Monday, 6 October 2014

Kashmir: Nine civilians killed in India, Pakistan border firing

India and Pakistan have accused each other of resorting to unprovoked firing along the disputed border, in which at least nine civilians have been killed.
Five civilians died after Pakistani troops fired shells in Indian-administered Kashmir, India said.
Pakistan said four civilians had been killed in firing by Indian troops in Pakistan-administered Kashmir.
A ceasefire agreed in 2003 remains in place, but the neighbours often accuse each other of violating it.
In August India cancelled talks with Pakistan after accusing it of interfering in its internal affairs.
Last month, Indian Prime Minister Narendra Modi, in his first speech at the UN, said he wanted peace talks with Pakistan but insisted it must create an "appropriate atmosphere".
Officials of India's Border Security Force said Pakistani soldiers fired guns and mortar shells at 10 of its border posts and some villages in the Arnia area in Jammu district over the weekend, leading to the deaths of its civilians. Thirty others, including women and children, have been injured.
A Pakistani military statement said Indian troops had fired guns and mortar shells at five places in Sialkot along the disputed boundary, resulting in the deaths of four civilians, including two children and a woman.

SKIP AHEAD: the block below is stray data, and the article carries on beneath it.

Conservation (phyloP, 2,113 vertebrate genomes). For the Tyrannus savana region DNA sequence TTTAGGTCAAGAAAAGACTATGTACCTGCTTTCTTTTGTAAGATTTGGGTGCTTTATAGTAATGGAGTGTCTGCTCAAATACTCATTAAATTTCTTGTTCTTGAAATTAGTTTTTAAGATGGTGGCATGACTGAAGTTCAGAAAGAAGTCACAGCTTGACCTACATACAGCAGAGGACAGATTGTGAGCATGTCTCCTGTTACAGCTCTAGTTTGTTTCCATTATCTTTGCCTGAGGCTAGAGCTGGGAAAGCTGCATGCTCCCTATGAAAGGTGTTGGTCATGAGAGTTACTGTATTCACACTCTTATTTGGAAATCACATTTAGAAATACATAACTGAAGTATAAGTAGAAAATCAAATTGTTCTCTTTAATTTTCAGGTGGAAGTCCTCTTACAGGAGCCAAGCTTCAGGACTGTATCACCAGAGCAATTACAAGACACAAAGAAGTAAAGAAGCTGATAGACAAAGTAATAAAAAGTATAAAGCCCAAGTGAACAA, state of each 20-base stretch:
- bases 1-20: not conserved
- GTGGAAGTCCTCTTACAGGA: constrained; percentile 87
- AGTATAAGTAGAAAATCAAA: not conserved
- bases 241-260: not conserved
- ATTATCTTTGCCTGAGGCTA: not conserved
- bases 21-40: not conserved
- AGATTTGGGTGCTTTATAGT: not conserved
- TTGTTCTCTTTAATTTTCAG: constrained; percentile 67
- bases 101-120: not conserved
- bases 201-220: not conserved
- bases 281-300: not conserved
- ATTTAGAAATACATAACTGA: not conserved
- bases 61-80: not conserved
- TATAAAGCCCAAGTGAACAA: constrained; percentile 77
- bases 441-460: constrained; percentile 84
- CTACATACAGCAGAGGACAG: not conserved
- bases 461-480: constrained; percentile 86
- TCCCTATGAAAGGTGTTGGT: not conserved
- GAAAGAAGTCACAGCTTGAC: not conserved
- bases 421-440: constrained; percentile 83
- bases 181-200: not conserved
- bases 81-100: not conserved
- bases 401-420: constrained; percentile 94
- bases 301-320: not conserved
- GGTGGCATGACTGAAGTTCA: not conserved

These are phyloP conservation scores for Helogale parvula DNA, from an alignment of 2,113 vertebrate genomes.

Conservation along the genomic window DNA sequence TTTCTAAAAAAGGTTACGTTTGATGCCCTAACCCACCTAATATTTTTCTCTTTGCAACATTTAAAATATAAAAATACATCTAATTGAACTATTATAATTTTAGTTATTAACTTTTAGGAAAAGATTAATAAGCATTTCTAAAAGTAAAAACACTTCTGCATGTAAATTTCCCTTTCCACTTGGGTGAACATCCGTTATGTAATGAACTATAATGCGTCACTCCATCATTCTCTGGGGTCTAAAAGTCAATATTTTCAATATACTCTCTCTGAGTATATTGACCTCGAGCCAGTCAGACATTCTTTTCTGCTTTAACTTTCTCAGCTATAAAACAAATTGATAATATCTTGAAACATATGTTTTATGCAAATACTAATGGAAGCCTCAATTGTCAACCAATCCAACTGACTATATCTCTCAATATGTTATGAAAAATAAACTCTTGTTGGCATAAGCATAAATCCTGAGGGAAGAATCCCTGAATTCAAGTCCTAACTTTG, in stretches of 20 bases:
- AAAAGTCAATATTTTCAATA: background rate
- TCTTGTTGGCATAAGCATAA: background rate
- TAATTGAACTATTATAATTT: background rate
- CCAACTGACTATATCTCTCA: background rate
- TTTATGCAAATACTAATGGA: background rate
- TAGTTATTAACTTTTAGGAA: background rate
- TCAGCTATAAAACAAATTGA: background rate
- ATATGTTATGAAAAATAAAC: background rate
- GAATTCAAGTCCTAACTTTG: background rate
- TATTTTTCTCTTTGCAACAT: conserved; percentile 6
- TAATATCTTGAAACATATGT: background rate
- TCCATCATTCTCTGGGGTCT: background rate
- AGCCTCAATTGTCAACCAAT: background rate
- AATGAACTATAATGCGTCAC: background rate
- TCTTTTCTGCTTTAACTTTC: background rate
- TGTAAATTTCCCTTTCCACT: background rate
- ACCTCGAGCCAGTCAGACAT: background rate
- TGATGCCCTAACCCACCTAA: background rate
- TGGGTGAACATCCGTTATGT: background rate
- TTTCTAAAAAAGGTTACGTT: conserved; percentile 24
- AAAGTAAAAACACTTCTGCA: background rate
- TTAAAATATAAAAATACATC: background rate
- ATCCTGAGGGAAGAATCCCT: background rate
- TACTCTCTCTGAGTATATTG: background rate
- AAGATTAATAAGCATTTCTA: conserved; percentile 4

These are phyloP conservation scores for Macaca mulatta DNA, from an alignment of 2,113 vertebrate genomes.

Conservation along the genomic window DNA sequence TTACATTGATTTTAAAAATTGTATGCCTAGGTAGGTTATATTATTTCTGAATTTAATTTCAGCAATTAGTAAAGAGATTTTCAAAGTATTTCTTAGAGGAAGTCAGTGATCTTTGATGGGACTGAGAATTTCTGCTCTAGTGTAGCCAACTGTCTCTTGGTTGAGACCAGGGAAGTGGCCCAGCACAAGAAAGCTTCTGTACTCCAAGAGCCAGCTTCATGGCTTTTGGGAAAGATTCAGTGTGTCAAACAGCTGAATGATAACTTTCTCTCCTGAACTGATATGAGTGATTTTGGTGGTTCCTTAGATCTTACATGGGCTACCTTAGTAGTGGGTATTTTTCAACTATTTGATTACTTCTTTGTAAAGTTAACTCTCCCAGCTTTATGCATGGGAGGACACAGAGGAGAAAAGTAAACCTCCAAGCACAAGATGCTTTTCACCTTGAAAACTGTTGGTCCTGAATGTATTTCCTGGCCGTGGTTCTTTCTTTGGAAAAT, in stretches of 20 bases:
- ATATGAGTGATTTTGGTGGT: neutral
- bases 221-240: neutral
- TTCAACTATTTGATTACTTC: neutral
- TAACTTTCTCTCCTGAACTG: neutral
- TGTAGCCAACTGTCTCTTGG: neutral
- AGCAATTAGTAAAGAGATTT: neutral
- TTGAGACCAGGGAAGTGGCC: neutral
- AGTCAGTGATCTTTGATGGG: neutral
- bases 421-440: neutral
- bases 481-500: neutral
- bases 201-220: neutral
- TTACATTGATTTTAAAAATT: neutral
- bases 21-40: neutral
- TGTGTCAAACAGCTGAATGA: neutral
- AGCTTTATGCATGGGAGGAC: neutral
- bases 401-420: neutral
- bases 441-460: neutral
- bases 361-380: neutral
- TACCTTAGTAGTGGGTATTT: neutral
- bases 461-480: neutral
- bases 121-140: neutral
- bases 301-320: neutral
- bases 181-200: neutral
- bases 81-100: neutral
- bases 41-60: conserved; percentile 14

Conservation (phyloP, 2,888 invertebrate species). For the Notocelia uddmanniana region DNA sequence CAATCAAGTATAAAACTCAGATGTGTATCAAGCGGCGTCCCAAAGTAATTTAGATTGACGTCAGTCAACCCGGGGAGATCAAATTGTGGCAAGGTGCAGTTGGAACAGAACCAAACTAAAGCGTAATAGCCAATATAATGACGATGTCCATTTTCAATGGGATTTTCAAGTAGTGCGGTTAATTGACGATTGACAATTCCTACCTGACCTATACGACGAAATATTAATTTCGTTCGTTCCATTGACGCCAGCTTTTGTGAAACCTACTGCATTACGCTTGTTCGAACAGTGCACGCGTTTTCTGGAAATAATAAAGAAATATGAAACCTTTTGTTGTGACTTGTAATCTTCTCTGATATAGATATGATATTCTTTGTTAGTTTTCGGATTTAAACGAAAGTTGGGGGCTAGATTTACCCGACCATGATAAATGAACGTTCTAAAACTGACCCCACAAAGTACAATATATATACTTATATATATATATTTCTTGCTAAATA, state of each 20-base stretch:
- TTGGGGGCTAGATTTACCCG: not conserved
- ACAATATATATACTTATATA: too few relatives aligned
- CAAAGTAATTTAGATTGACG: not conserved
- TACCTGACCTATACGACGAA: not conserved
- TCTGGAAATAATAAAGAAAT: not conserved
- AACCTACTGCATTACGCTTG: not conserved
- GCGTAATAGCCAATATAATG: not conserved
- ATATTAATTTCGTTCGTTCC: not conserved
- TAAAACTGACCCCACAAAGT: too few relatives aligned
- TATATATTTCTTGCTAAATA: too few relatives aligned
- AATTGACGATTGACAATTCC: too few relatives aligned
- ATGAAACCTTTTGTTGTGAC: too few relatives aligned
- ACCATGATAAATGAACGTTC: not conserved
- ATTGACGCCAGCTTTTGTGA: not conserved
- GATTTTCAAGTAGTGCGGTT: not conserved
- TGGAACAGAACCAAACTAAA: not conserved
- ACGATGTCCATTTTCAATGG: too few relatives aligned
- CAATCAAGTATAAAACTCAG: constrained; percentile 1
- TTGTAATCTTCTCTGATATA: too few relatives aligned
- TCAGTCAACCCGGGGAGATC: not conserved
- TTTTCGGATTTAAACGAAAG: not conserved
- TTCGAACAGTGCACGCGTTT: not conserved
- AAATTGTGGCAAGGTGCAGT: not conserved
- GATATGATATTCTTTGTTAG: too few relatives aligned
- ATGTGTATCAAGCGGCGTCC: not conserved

ndian villagers sit near a blood stained spot after alleged mortar shell firing from the Pakistan side into a residential area at Masha da kothe village, in Arnia Sector near the India-Pakistan international border, 6 October Officials said they were evacuating people from Arnia to underground bunkers and shelters
An Indian official told the AFP news agency that the firing from Pakistani troops began on Sunday night and it was "continuing intermittently".
Most of the casualties on the Indian side happened when shells landed near a bus stand and houses in Arnia.
"I have never seen such massive firing. Bombs were falling on houses," Vijay Kumar, one injured villager, told the NDTV news channel.
Officials said they were evacuating people from Arnia to underground bunkers and shelters.
"There is panic. We're trying to give them a sense of security and temporary shelters," Jammu's top official Shantmanu told the Associated Press news agency.
The recent incidents along the border comes more than a decade after the two countries agreed a tenuous ceasefire along the Line of Control (LoC), the de facto border that divides Kashmir between them.
India has long accused Pakistan of sponsoring militants in the disputed region - though the violence has declined since the early 2000s.
Claimed by both countries in its entirety, Kashmir has been a flashpoint for more than 60 years. The South Asian rivals have fought two wars and a limited conflict over the region.